bittersweet our talk of stamen and pistil


Modern Haiku 43.3



The new issue of Modern Haiku came in the mail the other day, so that was basically all anyone heard from me for the rest of the night. Among other good things there was an essay by Jim Kacian about haiku that are not three lines long.  It’s interesting to think about why three lines sometimes works and sometimes doesn’t. It’s interesting that it works so often. The question is whether it works because we make it work — because we think of ourselves as writing three-line poems — or because there is something intrinsically haiku-ish about three lines. I haven’t answered that question to my satisfaction yet.

There’s so much good stuff in Modern Haiku. I gave a little talk this week at the university here about the history of English-language haiku (which was a blast, partly because I had a great audience), and I ended up talking a lot about Modern Haiku, because you can’t talk about the history of English-language haiku without talking a lot about Modern Haiku. They’ve been around almost the same amount of time. Pretty much everything that is in English-language haiku shows up in Modern Haiku at some point.

Here’s some of what I liked the most this time around.


morning light
the little pile of snow
before the keyhole

— Marilyn Appl Walker


new moon
someone else will hear
my words for you

— Petar Tchouhov


the gender gap

— Dietmar Tauchner


my home burning down in the curve of her hips autumn night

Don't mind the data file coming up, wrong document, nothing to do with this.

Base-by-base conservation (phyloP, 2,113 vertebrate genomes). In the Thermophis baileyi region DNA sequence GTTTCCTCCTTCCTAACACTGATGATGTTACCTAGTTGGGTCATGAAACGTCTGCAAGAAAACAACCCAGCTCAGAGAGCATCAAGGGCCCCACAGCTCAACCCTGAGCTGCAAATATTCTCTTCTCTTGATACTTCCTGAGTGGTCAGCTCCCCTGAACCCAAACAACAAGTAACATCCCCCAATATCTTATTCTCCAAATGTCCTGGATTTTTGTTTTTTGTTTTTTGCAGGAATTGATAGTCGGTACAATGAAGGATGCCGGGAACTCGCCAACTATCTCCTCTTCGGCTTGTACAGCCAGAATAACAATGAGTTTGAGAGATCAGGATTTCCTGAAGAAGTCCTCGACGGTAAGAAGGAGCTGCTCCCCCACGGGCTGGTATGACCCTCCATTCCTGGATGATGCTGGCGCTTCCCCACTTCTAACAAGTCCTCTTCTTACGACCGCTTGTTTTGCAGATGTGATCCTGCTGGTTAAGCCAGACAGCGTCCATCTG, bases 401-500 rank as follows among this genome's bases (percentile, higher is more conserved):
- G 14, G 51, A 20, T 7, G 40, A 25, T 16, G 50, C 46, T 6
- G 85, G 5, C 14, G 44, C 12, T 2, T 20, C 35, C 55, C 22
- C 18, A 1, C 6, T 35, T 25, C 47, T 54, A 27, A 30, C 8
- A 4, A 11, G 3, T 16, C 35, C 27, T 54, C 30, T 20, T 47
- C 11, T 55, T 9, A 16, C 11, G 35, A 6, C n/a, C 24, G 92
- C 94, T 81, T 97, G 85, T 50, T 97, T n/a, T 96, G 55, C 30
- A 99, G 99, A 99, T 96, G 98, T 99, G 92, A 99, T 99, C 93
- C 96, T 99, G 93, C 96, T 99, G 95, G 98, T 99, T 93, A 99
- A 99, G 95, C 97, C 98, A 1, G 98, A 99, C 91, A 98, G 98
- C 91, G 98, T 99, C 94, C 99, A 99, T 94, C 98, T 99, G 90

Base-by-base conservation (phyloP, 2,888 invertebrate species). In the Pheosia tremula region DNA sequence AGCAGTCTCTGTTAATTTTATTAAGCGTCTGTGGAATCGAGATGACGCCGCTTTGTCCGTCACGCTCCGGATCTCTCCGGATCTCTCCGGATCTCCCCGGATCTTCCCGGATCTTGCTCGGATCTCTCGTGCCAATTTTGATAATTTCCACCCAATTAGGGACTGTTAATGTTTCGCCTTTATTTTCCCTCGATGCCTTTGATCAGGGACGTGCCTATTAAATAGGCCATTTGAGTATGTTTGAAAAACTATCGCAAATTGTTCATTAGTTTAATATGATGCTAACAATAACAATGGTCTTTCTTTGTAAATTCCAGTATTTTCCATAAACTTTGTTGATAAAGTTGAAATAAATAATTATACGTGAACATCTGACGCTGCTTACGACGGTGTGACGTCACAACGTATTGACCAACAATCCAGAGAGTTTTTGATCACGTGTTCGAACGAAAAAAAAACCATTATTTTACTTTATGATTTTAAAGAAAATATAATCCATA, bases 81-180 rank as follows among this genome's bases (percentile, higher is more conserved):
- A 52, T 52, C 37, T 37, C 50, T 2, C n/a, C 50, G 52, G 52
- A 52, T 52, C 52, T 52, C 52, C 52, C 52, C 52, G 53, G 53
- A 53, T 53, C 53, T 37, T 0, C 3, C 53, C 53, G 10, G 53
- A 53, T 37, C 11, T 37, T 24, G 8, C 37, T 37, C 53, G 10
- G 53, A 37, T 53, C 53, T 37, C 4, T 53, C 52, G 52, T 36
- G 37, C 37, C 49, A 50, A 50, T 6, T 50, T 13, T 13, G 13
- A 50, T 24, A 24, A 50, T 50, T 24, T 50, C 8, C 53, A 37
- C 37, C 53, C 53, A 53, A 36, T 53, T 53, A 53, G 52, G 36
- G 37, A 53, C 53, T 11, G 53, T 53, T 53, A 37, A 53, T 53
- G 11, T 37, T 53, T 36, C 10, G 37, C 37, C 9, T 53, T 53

— Mike Spikes


an oak living that long without a center

— Neil Moylan


dead of winter
making stock
from the bones

— Jayne Miller


in tune with its obstacles, rain

— Eve Luckring


leaves on the river bank beginning dialysis

— Scott Glander


dawn crows the scuffle of nomenclature

— Cherie Hunter Day


2 thoughts on “(bittersweet)

  1. Having started writing haiku 40 years ago in three lines, the three lines come easily most of the time. Perhaps now it is a habit to think words in three lines, in short, long, short phrases. Back in the early 70’s , when haiku was new for me, I often struggled to get that form, now it seems natural. When it doesn’t feel natural, then I don’t fuss about it and try to rework the haiku to fit. Now I’ll revise to one line or two.

    Haven’t received my copy of Modern Haiku yet, but I’m looking forward to it.
    I need something good to read.


    • Hope you’ve gotten your issue by now and enjoyed it, Adelaide!

      More often than not I write in one line as my default and then decide whether the poem should be in more than one line and where the line breaks should be.

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